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Narrative of Three Deserted Chüdren.—“ I will record in this place," says Mr. Fiint, in his Travels in America, ፡፡ narrative that impressed me deeply. It was a fair sample of the cases of extreme misery and desolation that are often wit nessed on the Mississippi river. In the Sabbath school at New Madrid we received three children, who were introduced to that place under the following circumstances: A man was descending the river with these three children in his pirogue. He and his children had landed on a desert island, on a bitter snowy evening in December. There were but two houses, which were at Little Prairie, opposite the Island, within a great distance. He wanted more whisky, although he had been drinking too freely. Against the persuasions of his children, he left them, to cross over in his pirogue to these houses, and renew his supply. The wind blew high, and the river was rough. Nothing could dissuade him from this dan. gerous attempt. He told them that he should return to them that night, left them in tears, and exposed to the pitiless pelt ing of the storm, and started for his carouse. The children saw the boat sink before he had half crossed the passage: the man was drowned. These forlorn beings were left without any other covering than their own scanty and ragged dress, for he had taken his blanket with him They had neither fire nor shelter, and no other food than uncooked pork and corn. It snowed fast, and the night closed over them in this situation. The elder was a girl of six years, but remarkably shrewd and acute for her age The next was a girl of four, and the youngest a boy of two. it was affecting to hear her describe her desolation of heart, as she set herself to examine her resources. She made them creep together, and draw their bare feet under their clothes. She covered them with leaves and branches, and thus they passed the first night. In the morning, the younger children wept bitterly with cold and hunger. The pork she cut into small pieces. She then persuaded them to run about, by setting them the example. Then she made them return to chewing corn and pork. In the course of the day, some Indians landed on the island, found them, and, as they were coming up to New Madrid, took them with them."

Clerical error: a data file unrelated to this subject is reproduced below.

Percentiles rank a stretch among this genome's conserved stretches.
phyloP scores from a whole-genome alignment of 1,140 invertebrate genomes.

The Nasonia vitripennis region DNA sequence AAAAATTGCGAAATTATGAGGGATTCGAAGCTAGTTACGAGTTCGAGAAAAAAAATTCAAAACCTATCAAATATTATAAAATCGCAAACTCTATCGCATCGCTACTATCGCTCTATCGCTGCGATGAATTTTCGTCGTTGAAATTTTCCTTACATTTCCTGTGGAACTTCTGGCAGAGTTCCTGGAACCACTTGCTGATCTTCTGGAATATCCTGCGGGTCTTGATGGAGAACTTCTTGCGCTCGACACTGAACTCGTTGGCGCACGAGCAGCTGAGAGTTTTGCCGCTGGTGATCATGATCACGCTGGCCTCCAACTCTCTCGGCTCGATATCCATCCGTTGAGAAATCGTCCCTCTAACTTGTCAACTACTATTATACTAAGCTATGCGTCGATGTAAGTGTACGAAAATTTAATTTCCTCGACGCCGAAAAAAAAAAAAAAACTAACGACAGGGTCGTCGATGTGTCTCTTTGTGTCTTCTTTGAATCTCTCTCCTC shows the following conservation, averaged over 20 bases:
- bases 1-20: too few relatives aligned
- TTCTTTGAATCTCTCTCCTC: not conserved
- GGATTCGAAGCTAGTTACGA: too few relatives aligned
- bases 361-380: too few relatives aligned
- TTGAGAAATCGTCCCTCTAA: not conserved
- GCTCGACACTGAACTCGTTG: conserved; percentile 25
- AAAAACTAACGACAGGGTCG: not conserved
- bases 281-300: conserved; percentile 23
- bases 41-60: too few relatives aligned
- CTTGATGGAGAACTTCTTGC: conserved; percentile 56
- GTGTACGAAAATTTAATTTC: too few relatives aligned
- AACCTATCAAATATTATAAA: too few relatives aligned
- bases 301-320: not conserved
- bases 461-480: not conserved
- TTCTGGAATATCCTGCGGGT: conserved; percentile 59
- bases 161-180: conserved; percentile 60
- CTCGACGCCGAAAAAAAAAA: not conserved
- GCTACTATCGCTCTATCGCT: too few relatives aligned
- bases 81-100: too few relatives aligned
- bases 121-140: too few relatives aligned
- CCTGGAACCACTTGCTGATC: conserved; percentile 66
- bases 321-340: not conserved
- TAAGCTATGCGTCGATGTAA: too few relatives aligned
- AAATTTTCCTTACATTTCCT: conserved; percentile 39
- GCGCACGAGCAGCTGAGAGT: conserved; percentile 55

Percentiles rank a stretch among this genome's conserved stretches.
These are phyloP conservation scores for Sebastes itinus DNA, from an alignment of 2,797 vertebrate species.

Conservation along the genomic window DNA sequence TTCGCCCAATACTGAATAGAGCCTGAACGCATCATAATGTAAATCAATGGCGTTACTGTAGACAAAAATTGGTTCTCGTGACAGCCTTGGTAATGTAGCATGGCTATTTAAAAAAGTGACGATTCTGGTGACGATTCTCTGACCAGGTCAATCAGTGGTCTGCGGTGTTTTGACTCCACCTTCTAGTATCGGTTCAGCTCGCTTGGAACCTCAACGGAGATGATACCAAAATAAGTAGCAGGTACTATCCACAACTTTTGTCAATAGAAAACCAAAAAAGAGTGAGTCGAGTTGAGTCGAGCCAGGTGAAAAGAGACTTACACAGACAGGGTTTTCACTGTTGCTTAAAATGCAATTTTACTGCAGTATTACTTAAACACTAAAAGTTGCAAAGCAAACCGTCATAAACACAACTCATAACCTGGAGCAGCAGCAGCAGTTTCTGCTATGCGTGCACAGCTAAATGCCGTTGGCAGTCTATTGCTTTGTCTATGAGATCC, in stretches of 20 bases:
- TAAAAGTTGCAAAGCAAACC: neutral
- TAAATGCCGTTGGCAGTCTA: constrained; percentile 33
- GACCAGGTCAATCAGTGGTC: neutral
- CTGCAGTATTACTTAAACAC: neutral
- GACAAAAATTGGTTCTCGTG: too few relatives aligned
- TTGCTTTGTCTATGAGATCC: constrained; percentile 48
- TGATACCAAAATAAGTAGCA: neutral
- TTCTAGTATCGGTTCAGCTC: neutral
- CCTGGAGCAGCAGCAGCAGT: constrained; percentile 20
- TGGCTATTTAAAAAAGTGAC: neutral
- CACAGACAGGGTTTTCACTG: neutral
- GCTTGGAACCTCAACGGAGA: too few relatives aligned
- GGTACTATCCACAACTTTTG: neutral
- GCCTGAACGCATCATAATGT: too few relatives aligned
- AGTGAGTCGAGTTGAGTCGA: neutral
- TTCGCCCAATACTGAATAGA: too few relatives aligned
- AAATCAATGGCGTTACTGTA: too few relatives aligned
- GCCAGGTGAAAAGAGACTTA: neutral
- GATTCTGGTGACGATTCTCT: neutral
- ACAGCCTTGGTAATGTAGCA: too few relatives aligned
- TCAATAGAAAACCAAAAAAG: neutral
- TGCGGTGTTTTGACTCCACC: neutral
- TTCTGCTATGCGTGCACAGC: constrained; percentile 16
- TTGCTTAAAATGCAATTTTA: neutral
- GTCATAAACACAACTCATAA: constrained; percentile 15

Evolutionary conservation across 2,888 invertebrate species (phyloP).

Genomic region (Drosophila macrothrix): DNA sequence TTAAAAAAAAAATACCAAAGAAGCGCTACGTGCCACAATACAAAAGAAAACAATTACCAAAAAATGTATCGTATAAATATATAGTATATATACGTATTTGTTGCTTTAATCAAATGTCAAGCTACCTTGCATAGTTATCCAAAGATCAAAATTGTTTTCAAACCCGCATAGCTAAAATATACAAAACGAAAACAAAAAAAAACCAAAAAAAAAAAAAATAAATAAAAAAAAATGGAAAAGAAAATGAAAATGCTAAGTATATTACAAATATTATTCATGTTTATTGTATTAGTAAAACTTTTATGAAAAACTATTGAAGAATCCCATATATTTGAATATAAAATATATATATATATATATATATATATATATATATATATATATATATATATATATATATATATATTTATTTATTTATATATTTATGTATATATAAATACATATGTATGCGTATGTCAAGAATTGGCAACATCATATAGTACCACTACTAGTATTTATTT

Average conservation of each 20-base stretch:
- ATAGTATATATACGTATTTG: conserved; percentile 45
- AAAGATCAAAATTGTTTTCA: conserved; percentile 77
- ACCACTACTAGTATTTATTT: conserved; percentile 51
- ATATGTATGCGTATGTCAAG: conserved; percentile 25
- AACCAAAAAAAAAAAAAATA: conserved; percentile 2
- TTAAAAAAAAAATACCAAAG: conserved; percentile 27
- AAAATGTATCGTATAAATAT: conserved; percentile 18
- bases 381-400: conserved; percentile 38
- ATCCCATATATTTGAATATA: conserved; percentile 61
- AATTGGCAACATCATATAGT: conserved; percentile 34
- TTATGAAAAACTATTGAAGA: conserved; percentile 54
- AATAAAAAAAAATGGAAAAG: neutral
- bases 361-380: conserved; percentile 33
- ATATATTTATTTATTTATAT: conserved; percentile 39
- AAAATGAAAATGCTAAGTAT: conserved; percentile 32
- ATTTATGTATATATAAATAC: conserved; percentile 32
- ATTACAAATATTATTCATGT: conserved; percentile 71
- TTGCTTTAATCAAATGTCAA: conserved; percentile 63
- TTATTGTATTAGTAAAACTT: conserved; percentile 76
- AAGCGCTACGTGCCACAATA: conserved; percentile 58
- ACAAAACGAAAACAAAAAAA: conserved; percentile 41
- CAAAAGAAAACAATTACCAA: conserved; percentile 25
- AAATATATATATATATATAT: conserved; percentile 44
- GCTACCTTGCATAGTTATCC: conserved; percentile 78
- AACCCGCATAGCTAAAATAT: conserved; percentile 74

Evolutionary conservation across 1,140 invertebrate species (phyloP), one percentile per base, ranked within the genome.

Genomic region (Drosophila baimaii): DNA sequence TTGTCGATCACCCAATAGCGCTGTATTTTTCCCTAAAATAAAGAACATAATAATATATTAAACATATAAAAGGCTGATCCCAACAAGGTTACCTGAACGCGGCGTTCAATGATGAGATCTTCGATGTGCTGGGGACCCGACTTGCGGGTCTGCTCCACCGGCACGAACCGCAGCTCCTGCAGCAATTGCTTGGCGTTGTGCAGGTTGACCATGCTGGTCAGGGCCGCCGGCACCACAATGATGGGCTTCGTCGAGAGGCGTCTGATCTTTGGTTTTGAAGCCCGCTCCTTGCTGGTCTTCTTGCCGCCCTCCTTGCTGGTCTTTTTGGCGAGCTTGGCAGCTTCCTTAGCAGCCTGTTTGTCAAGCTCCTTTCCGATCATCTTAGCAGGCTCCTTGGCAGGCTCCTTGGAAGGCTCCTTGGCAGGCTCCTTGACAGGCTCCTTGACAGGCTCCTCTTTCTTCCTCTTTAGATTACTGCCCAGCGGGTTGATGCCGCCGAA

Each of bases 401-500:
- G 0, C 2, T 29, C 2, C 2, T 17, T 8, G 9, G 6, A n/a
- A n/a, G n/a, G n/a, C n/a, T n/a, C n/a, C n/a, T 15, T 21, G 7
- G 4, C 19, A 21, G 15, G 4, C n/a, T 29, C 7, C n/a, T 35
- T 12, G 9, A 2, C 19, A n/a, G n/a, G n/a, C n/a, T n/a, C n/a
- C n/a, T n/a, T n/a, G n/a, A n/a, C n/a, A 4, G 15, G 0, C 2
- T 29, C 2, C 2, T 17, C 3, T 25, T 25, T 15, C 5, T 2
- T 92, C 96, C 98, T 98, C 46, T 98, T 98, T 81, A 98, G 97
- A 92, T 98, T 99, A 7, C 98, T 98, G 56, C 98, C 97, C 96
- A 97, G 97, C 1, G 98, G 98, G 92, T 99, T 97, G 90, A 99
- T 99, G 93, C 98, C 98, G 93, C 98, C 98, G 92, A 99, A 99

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Fashions for August. 1833.